Cancer treatments can be harsh on the body and they often put the patients at a great risk of jeopardizing their fertility. But you don’t have to risk your future parenthood because of chemo or radiotherapy, as fertility preservation is cancer patients is totally possible now.

The practice of successful fertility preservation has been around for two decades. It has provided cancer survivors with the ability to successfully store their fertility clinically.

It is universally proven that cancer treatments negatively affect fertility resulting in temporary complications or permanent sterility.

 

Fertility preservation for females with cancer

Women undergoing cancer therapy have can preserve their fertility in the following ways:

Egg freezing

Egg freezing or oocyte cryopreservation allows you to lock your fertility before cancer treatments by freezing your eggs for future use.

Normally, it is advisable to freeze your egg before the age of 35, as fertility in women is known to gradually decline after. 

The process starts with ovarian screening, which involves a blood test to estimate the possible yield of eggs. The ovaries are then stimulated for 8-10 days and the eggs are carefully extracted under sedation. This is a sophisticated process and you must only go to a qualified specialist for oocyte freezing.

It can be an expensive option so it is useful to weigh in all the pros and cons and discuss with a fertility specialist to understand if  egg freezing is right for you.

Ovarian Tissue Cryopreservation

Cancer is even harder on younger girls, who haven’t even reached puberty yet. In such cases, it is not possible to stimulate their ovaries or retrieve any eggs.

However, it is possible to store a part of the ovarian tissue itself, including the eggs. A woman at birth already has all the eggs that will be released during her lifetime; once she hits puberty, the eggs start getting released, one at a time.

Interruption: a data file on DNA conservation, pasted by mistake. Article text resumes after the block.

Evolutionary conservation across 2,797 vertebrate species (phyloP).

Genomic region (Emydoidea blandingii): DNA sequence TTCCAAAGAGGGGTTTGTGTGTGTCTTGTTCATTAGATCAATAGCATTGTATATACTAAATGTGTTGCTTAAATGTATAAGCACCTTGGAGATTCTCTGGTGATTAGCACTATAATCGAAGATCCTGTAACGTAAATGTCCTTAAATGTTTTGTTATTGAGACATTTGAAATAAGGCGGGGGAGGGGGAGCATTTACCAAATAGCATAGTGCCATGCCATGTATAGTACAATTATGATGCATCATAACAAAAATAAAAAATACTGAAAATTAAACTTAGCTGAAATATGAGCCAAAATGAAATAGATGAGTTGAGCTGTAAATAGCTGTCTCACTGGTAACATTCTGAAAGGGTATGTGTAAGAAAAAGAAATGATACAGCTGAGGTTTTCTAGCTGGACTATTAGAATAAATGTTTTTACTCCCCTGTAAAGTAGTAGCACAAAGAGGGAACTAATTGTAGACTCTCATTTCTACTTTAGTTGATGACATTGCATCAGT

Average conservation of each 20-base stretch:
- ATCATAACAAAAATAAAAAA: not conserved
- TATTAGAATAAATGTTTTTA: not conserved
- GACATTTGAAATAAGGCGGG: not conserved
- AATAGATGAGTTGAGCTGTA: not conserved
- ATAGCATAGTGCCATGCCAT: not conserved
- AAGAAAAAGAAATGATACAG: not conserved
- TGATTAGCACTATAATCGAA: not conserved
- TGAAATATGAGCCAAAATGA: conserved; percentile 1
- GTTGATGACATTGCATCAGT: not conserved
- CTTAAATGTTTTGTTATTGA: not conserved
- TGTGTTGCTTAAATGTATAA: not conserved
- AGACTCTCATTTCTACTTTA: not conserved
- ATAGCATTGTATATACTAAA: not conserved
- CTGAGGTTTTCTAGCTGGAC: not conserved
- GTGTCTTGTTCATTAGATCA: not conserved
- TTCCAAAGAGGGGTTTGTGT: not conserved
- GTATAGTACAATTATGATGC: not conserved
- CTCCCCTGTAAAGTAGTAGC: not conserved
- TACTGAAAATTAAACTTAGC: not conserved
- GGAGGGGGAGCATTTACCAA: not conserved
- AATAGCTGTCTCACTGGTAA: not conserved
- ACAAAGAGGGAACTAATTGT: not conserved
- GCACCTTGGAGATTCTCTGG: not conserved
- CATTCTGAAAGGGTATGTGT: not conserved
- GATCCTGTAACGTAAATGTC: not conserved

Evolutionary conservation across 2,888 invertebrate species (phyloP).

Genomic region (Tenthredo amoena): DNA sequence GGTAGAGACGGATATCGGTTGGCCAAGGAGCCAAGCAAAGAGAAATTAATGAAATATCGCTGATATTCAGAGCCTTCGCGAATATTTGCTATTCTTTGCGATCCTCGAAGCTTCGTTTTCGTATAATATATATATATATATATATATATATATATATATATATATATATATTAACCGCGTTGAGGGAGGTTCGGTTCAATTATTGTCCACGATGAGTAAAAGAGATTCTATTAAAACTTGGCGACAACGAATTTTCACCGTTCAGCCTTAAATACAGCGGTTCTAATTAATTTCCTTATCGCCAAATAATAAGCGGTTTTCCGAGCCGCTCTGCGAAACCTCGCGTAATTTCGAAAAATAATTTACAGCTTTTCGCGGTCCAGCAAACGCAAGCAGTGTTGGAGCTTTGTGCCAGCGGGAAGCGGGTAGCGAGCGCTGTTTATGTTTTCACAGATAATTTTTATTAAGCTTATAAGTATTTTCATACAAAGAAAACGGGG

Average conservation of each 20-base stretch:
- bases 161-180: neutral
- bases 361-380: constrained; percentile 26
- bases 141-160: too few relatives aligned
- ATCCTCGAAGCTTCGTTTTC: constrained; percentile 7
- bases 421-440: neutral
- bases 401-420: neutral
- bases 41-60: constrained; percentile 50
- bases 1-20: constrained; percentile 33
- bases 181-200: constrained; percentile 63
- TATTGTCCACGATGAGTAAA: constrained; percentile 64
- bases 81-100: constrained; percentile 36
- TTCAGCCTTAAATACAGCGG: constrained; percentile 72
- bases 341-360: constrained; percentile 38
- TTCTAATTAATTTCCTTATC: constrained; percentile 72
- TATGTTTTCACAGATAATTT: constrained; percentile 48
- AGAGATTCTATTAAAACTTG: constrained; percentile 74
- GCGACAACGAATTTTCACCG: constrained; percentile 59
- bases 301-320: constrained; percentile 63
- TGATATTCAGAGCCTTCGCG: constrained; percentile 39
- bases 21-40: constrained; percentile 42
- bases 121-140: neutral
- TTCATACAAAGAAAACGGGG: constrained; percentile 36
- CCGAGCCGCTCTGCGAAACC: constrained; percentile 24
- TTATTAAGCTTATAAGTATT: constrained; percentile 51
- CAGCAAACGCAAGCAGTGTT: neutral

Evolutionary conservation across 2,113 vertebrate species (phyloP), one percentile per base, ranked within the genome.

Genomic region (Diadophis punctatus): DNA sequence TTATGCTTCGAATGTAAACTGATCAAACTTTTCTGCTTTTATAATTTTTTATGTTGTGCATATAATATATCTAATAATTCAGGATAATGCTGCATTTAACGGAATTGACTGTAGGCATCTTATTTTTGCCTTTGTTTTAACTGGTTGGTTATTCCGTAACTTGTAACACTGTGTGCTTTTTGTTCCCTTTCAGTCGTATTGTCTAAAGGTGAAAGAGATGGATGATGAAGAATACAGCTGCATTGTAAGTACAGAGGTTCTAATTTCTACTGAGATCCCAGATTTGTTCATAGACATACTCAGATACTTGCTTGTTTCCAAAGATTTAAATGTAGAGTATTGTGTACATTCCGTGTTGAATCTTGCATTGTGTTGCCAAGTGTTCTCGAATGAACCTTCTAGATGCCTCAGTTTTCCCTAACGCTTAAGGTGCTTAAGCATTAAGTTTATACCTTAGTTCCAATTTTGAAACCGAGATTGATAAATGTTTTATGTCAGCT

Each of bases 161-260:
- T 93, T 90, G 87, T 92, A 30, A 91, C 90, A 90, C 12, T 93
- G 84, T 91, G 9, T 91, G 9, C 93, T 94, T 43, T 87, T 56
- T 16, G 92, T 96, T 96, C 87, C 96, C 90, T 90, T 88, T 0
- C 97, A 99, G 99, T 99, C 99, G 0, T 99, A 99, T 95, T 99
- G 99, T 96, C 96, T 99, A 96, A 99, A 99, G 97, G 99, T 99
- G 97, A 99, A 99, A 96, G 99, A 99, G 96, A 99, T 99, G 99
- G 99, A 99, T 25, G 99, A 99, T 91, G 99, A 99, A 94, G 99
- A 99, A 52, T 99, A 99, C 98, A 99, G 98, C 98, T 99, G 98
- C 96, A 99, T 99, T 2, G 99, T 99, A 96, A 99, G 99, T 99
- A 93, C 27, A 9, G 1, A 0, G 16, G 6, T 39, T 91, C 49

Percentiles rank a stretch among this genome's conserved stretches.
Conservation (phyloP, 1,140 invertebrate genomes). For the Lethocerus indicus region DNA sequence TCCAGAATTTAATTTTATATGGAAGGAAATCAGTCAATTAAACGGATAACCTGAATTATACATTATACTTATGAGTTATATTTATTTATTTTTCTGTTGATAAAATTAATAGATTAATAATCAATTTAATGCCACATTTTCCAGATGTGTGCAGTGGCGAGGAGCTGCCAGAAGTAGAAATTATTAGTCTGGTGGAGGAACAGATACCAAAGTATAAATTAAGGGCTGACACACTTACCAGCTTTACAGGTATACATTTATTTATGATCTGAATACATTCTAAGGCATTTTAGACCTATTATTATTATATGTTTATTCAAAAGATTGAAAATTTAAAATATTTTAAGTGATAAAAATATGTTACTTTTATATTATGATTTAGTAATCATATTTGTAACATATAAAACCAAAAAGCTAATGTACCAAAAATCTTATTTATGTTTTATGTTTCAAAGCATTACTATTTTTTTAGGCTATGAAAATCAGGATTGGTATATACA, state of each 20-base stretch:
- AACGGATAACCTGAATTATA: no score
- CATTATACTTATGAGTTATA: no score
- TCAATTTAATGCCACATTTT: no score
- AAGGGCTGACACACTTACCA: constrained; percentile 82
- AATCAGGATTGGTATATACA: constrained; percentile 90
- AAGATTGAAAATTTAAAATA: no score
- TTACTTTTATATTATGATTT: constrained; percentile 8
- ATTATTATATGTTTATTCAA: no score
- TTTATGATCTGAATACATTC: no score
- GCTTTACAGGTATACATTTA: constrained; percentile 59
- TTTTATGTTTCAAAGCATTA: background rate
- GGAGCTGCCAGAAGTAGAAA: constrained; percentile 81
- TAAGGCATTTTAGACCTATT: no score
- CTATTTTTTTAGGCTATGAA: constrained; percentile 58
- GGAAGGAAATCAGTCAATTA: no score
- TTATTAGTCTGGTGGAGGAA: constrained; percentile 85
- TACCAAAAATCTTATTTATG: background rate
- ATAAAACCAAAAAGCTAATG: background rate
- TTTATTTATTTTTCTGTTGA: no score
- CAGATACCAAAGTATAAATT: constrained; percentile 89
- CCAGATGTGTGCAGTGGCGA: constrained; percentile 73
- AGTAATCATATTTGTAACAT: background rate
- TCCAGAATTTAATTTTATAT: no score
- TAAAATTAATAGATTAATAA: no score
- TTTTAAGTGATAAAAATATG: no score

Al Matrooshi, a 24-year-old woman from Dubai gave birth to a baby from her frozen ovarian tissue. Her ovarian tissue was frozen when she was 9 years old because she was diagnosed with a rare form of blood cancer.

To ensure no damage, before the chemotherapy, her right ovary was removed and frozen.

This involves preserving the outer layer of the ovary that contains a lot of immature eggs which is surgically removed, and frozen.

 

Fertility preservation for males with cancer

When it comes to fertility preservation in males, it is extremely straightforward.

Cancer treatments in men can reduce their sperm count and motility, by affecting their DNA and leaving them infertile.

Sperm freezing

Men wishing to have babies in future, are usually recommended sperm freezing or cryopreservation before any form of cancer treatment. It is an extremely effective and inexpensive way of preserving fertility.

The process involves screening the patient for infections followed by the collection of the sample.

A single sample produces 5-6 vials of sperm which are then studied and separately stored in liquid nitrogen and frozen.

Apart from cryopreservation, most of the options for men are clinically experimental.

One such option is a G-CSF, a drug founded by the University of Texas, which restores sperm production in men who have undergone radiation and chemotherapy. More research is needed in this direction before such drugs can become available for use.

 

Embryo freezing

Embryo freezing refers to the process of fertilizing the egg and preserving the embryo for future use.

Studies have proven that frozen embryos are as good as fresh ones, and may even provide a higher chance of conception.

If you already have a partner, embryo freezing is an excellent method to keep the possibility of parenthood. Instead of storing your individual gametes, you may discuss with the doctor about the option of freezing the embryo instead.

 

Pregnancy after Cancer treatment

Cancer treatments do not affect or hinder the pregnancy as long as the fetus is not exposed to any radiotherapy.

According to the American Cancer Society, children conceived after cancer therapy are generally not affected, provided that the radiation was not in the pelvic area.

Consulting a specialist before conceiving will ensure that the preservation method is chosen according to the type of cancer and the duration of the treatment.

Cancer can be overpowering but there are a lot of options for sustaining your fertility as long as you make the choice after consultation with a qualified specialist. 

 

For more information on fertility preservation methods, get in touch via the form on this page.
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Fertility Preservation in Cancer Patients
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Cancer treatments are often harsh on the body but even if your lose your hair and appetite to cancer, you do not have to lose your fertility. Read more about fertility preservation in cancer patients and learn about the various fertility preservation methods used. Reach out to to discuss your concerns with a qualified specialist.
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Infertility Aide
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